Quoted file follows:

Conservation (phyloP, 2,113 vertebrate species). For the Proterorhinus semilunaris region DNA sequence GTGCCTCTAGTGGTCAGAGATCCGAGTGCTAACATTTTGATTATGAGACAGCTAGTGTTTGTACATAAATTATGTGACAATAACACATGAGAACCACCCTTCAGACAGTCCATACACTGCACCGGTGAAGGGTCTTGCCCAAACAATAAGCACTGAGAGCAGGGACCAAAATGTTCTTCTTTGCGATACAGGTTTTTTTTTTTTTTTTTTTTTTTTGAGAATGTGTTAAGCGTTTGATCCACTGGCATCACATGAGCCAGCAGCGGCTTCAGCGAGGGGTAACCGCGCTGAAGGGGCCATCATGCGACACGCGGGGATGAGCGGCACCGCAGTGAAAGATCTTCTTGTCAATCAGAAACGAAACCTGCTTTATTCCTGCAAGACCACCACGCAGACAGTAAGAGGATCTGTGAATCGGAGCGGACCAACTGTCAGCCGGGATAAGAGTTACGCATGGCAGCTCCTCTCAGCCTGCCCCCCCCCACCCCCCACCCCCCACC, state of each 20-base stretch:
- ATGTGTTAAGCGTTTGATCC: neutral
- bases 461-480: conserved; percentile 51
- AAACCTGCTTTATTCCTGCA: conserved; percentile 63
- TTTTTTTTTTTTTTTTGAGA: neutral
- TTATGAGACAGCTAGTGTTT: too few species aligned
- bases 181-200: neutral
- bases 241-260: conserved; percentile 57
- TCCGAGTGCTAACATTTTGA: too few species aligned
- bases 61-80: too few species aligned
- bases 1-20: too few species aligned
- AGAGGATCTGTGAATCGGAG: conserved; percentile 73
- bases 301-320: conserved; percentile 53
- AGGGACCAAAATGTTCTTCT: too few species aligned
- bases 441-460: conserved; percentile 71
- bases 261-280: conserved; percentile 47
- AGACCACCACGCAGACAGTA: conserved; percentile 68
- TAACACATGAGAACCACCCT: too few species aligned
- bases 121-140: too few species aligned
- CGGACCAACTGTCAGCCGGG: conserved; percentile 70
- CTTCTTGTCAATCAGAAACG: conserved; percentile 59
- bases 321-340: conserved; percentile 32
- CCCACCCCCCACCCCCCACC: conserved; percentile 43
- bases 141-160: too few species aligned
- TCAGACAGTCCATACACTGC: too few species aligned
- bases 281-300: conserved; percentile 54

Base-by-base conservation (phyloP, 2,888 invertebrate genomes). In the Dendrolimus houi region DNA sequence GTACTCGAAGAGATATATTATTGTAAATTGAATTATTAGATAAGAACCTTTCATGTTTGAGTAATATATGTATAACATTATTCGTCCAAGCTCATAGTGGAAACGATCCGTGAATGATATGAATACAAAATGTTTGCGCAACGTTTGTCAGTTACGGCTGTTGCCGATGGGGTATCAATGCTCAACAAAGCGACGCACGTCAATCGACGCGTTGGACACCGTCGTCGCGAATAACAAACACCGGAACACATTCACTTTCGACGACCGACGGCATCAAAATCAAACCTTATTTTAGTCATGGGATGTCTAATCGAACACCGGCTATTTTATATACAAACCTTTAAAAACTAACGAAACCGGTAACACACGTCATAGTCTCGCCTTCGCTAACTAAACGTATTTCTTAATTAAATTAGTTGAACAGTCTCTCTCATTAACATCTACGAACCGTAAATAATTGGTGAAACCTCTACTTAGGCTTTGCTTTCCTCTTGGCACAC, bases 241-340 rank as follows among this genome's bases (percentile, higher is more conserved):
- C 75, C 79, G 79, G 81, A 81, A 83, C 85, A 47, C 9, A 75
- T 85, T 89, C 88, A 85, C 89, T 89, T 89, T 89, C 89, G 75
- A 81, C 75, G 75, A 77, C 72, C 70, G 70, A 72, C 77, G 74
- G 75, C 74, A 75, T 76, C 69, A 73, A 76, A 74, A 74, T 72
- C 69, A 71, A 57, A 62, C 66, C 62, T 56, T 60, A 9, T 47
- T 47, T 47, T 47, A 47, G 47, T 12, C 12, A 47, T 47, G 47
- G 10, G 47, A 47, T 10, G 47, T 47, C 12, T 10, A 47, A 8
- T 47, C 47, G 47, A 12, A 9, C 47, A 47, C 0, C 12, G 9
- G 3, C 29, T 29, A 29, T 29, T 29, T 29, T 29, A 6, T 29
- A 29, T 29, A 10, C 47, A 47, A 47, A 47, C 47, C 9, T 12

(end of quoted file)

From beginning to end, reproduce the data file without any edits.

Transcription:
Conservation (phyloP, 2,113 vertebrate species). For the Proterorhinus semilunaris region DNA sequence GTGCCTCTAGTGGTCAGAGATCCGAGTGCTAACATTTTGATTATGAGACAGCTAGTGTTTGTACATAAATTATGTGACAATAACACATGAGAACCACCCTTCAGACAGTCCATACACTGCACCGGTGAAGGGTCTTGCCCAAACAATAAGCACTGAGAGCAGGGACCAAAATGTTCTTCTTTGCGATACAGGTTTTTTTTTTTTTTTTTTTTTTTTGAGAATGTGTTAAGCGTTTGATCCACTGGCATCACATGAGCCAGCAGCGGCTTCAGCGAGGGGTAACCGCGCTGAAGGGGCCATCATGCGACACGCGGGGATGAGCGGCACCGCAGTGAAAGATCTTCTTGTCAATCAGAAACGAAACCTGCTTTATTCCTGCAAGACCACCACGCAGACAGTAAGAGGATCTGTGAATCGGAGCGGACCAACTGTCAGCCGGGATAAGAGTTACGCATGGCAGCTCCTCTCAGCCTGCCCCCCCCCACCCCCCACCCCCCACC, state of each 20-base stretch:
- ATGTGTTAAGCGTTTGATCC: neutral
- bases 461-480: conserved; percentile 51
- AAACCTGCTTTATTCCTGCA: conserved; percentile 63
- TTTTTTTTTTTTTTTTGAGA: neutral
- TTATGAGACAGCTAGTGTTT: too few species aligned
- bases 181-200: neutral
- bases 241-260: conserved; percentile 57
- TCCGAGTGCTAACATTTTGA: too few species aligned
- bases 61-80: too few species aligned
- bases 1-20: too few species aligned
- AGAGGATCTGTGAATCGGAG: conserved; percentile 73
- bases 301-320: conserved; percentile 53
- AGGGACCAAAATGTTCTTCT: too few species aligned
- bases 441-460: conserved; percentile 71
- bases 261-280: conserved; percentile 47
- AGACCACCACGCAGACAGTA: conserved; percentile 68
- TAACACATGAGAACCACCCT: too few species aligned
- bases 121-140: too few species aligned
- CGGACCAACTGTCAGCCGGG: conserved; percentile 70
- CTTCTTGTCAATCAGAAACG: conserved; percentile 59
- bases 321-340: conserved; percentile 32
- CCCACCCCCCACCCCCCACC: conserved; percentile 43
- bases 141-160: too few species aligned
- TCAGACAGTCCATACACTGC: too few species aligned
- bases 281-300: conserved; percentile 54

Base-by-base conservation (phyloP, 2,888 invertebrate genomes). In the Dendrolimus houi region DNA sequence GTACTCGAAGAGATATATTATTGTAAATTGAATTATTAGATAAGAACCTTTCATGTTTGAGTAATATATGTATAACATTATTCGTCCAAGCTCATAGTGGAAACGATCCGTGAATGATATGAATACAAAATGTTTGCGCAACGTTTGTCAGTTACGGCTGTTGCCGATGGGGTATCAATGCTCAACAAAGCGACGCACGTCAATCGACGCGTTGGACACCGTCGTCGCGAATAACAAACACCGGAACACATTCACTTTCGACGACCGACGGCATCAAAATCAAACCTTATTTTAGTCATGGGATGTCTAATCGAACACCGGCTATTTTATATACAAACCTTTAAAAACTAACGAAACCGGTAACACACGTCATAGTCTCGCCTTCGCTAACTAAACGTATTTCTTAATTAAATTAGTTGAACAGTCTCTCTCATTAACATCTACGAACCGTAAATAATTGGTGAAACCTCTACTTAGGCTTTGCTTTCCTCTTGGCACAC, bases 241-340 rank as follows among this genome's bases (percentile, higher is more conserved):
- C 75, C 79, G 79, G 81, A 81, A 83, C 85, A 47, C 9, A 75
- T 85, T 89, C 88, A 85, C 89, T 89, T 89, T 89, C 89, G 75
- A 81, C 75, G 75, A 77, C 72, C 70, G 70, A 72, C 77, G 74
- G 75, C 74, A 75, T 76, C 69, A 73, A 76, A 74, A 74, T 72
- C 69, A 71, A 57, A 62, C 66, C 62, T 56, T 60, A 9, T 47
- T 47, T 47, T 47, A 47, G 47, T 12, C 12, A 47, T 47, G 47
- G 10, G 47, A 47, T 10, G 47, T 47, C 12, T 10, A 47, A 8
- T 47, C 47, G 47, A 12, A 9, C 47, A 47, C 0, C 12, G 9
- G 3, C 29, T 29, A 29, T 29, T 29, T 29, T 29, A 6, T 29
- A 29, T 29, A 10, C 47, A 47, A 47, A 47, C 47, C 9, T 12